Budapest

13/06/2011 at 7:14 pm Leave a comment

First impressions of Budapest – wow, what a shit hole. The train station is situated in a particularly uninspiring part of the city. Most of the buildings (the train station included) looked like they could fall down, or were ready to be pulled down at any minute.

The walk to the hostel wasn’t too bad though and the look of the city continued to improve along the way. We had arranged to meet one of the hostel staff at the reception and from there we would be shown the room in which we were staying.

I wasn’t expecting much of the accommodation, so it was a pleasant surprise when the hostel actually turned out to be an apartment. We even had our own balcony which provided a great view of Szent István-bazilika (Saint Stephens Basilica).

In the evening we headed to a restaurant called Klasse. Yet another recommendation by the Lonely Planet guide book. Upon arrival we were presented with a slightly overwhelming wine menu. I don’t know anything about wine anyway, least of all Hungarian wine, so I played it safe and ordered a beer instead. Everyone else in the restaurant was drinking wine, so the waitress looked slightly surprised by our choice of beverage. To eat I ordered myself a “Pike-Perch”, which I though sounded a little strange as Pike and Perch are two completely different species of fish. I later discovered that it was actually a Zander. It would have been so much easier if they had just said that in the first place. Anyway, the food was fantastic and cost us practically nothing. We left the restaurant and returned to the apartment for the evening.

Budapest is a city divided into two parts by the River Danube. On the one side you have the hills of Buda and on the other the open plain of Pest. Our apartment was located in Pest so on the second day we made the walk across the Danube and into Buda. Here we paid a visit to Budavári Palota (Buda Castle), which is perhaps the most impressive looking castle we have visited so far. Like so many other European castles it has been destroyed and rebuilt at various points in its history. Within the castle walls are various attractions including the Royal Palace, a history museum, an art gallery and a number of churches which were of course covered in scaffolding.

After walking down from the castle we took a walk along the Danube. On the opposite side of the river we could see the Hungarian Parliament which looks very similar to the Westminster Parliament.

The Hungarian Parliament. Looks familiar, eh?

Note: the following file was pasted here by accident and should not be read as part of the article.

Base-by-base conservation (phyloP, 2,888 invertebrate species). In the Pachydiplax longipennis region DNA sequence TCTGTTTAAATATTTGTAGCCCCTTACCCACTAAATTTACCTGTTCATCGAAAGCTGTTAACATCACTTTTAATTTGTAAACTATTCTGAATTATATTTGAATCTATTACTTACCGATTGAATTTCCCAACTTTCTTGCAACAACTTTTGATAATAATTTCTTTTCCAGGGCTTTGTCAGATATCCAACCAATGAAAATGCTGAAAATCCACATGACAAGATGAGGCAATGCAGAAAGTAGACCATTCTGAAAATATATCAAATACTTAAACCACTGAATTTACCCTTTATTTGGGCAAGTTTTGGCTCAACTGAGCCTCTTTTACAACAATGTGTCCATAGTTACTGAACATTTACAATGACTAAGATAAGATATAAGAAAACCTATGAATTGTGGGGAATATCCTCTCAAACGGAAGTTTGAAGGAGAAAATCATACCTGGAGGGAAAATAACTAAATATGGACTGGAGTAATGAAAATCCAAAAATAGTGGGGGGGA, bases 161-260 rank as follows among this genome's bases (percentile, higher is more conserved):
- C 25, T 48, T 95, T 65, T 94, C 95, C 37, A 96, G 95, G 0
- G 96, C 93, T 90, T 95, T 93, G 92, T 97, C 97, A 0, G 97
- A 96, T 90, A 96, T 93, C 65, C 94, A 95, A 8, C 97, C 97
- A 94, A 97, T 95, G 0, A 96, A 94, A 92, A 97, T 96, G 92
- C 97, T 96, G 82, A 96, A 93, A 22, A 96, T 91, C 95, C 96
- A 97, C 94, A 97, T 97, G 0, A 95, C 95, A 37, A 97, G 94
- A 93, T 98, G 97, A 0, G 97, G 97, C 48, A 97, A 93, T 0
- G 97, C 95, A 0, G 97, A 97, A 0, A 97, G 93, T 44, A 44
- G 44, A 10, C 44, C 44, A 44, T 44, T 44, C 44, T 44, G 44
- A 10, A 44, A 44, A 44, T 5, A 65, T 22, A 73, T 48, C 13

In the evening we ate at a place called Menza. The two of us decided to order some wine as the beer in Budapest didn’t seem to be up to much. Once again the wine menu was huge so I just picked something that sounded reasonable. When the wine arrived I checked the back of the bottle and found that it was “best served with dessert”. Oh well, live and learn.

Waking up the next morning Chris and I treated ourselves to bacon sandwiches. For some reason bacon is very hard to come by in Hungary. Those guys don’t know what their missing out on. Having filled our stomachs we made the walk up to Hősök tere (Heroes Square). As the name suggests the monument depicts various Kings and heroes from Hungarian history. Behind the square is the uninspiring looking City Gardens. In the gardens was a lake containing some impressively stupid looking modern art. This included a shed which looked like it was sinking and four cars which had been welded together. Quite what message this was trying to convey I will never know. On our walk back to the apartment we were caught out by a sudden and very heavy hail storm. This was very strange as the temperature during the day had been around 28°C. Most other people were sensibly sheltering in shop doorways but Chris and I decided to brave the elements. After all we’re British and used to crappy weather. By the time we got to the apartment we were soaked through to the skin and spent the next few hours drying off and planning some more of the trip. At the time of writing we are booked up until Venice.

For me Budapest just got better and better. It is a city like no other we have visited both in its beauty and architectural style. My one complaint about Hungary is the currency. One British pound is equal to 299 Hungarian Forint, meaning that a meal can cost you anywhere between 5,000 and 10,000. Surely it would be sensible to just devalue the currency? Even the guy who showed us to the apartment acknowledged that it was a serious problem. Rant over.

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